Days Like This, No 23: Slioch – The Unseen Mountain

slioch 1A LONG drive through the night to a lay-by on the shores of Loch Maree. A snatch of sleep broken by an airless dawn. Noodles and tea for breakfast while midges sting eyelids and ears. Then to gaze into an impenetrable clog of greyness searching for a mountain that isn’t there, in a world that isn’t there . . .

This is a retro post for Because They’re There. It’s a letter from the past featuring a memorable walk and the contemporary events surrounding it . . .

According to The Munros, Scottish Mountaineering Club Hillwalkers’ Guide Volume One, Slioch (981 metres, 3,218 feet) is “a magnificent Torridonian sandstone mountain rising like a huge castle above its foundation of Lewisian gneiss”. Today the castle is besieged by mist that spills from its garderobes and rolls damply about its feet. Fortunately, I have glimpsed Slioch on better days and can appreciate its architecture. Unfortunately, I have chosen today for an ascent.

I tramp uncertainly through the sleeping village of Kinlochewe and follow a track around the loch’s north-eastern shore. The weather is oppressive: low cloud and mist raking the treetops, and a torpid warmth that stifles enthusiasm and soon has my T-shirt plastered with sweat.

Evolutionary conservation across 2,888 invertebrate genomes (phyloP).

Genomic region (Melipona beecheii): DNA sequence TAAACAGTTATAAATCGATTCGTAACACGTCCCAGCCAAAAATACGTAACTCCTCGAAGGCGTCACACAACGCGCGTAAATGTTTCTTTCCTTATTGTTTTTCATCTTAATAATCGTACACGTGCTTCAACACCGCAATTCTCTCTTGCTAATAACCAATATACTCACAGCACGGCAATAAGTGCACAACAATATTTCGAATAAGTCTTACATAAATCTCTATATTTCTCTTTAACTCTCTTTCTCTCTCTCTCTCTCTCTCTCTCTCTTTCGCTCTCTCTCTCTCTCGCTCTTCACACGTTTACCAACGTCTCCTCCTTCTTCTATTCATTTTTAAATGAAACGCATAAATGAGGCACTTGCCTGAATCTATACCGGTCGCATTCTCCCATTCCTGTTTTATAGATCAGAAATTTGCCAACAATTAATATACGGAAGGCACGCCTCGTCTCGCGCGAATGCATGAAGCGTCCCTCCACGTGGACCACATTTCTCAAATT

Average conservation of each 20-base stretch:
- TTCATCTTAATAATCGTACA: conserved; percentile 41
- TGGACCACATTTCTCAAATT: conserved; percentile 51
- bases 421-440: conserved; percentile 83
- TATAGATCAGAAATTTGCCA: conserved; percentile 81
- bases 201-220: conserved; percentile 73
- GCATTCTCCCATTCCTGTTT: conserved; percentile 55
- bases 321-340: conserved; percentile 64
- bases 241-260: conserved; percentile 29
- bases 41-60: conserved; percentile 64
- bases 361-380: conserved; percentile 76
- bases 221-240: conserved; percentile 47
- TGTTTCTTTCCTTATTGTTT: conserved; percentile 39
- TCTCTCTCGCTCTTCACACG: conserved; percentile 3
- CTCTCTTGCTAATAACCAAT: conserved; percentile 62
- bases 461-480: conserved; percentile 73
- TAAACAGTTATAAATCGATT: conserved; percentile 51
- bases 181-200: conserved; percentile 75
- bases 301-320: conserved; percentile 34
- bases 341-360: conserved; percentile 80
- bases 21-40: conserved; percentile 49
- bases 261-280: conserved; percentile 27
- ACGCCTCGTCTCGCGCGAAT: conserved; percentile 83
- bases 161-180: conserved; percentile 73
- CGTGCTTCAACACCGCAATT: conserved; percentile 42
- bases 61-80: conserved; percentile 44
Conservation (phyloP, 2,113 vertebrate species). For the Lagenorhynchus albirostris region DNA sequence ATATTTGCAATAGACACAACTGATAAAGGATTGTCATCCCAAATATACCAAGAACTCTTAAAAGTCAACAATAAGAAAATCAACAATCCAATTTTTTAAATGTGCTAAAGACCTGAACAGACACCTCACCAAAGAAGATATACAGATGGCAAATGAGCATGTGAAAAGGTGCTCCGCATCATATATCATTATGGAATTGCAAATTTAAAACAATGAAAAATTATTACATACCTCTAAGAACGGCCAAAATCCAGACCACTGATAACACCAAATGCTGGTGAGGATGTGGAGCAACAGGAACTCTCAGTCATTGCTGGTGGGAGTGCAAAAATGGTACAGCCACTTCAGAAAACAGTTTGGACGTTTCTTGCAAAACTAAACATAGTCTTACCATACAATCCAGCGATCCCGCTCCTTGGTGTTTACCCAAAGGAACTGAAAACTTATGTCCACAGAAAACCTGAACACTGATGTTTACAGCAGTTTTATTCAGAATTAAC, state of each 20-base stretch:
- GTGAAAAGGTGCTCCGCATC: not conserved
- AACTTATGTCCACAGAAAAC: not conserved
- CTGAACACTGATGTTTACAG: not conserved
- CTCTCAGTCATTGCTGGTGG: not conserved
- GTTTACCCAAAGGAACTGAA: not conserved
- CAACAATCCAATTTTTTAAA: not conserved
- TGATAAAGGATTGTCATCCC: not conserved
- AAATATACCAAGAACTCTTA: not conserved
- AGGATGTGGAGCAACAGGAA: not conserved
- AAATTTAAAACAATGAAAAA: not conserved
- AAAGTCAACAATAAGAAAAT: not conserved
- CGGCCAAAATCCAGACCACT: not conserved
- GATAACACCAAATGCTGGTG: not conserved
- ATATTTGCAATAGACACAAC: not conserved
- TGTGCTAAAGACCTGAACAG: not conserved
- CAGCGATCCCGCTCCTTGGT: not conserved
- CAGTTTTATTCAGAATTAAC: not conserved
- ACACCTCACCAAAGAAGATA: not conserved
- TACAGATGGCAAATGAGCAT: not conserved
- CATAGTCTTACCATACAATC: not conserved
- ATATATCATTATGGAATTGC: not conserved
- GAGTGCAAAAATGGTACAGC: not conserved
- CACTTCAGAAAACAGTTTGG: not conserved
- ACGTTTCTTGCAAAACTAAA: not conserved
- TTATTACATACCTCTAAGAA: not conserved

But hey. On the bright side, the world is spinning fast. In five days’ time, Poland, Slovakia, Slovenia, Cyprus, the Czech Republic, Estonia, Hungary, Latvia, Lithuania and Malta join the European Union. Old borders are crumbling. East is meeting West. The air might be thick and sluggish here in the Highlands, but fresh winds of peace and optimism are blowing through a united Europe. It’s good to be alive in these changing times.

slich 4I climb the unseen mountain with sweat stinging my eyes and dripping from my nose and hair. Every step is laboured, every breath an effort. Then, at about the 800-metre contour, I become aware of a barely perceptible change in the cloud cover. There is a brightness where once there was slabby grey. I shuffle higher and the brightness assumes a bluish tinge. Higher again, and on the ramparts of Slioch – suddenly though not unexpectedly – I step into a world of sunshine above a sea of dazzling white.

slioch 2This is why we do it. This is why we huddle in damp tents, knock the willingness from our bodies, eat unappetising food and battle with the elements. It’s for accidents of weather and moments like these on the summit of Slioch.

Unseen on Slioch, May 10, 2004

slioch 3

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About McFadzean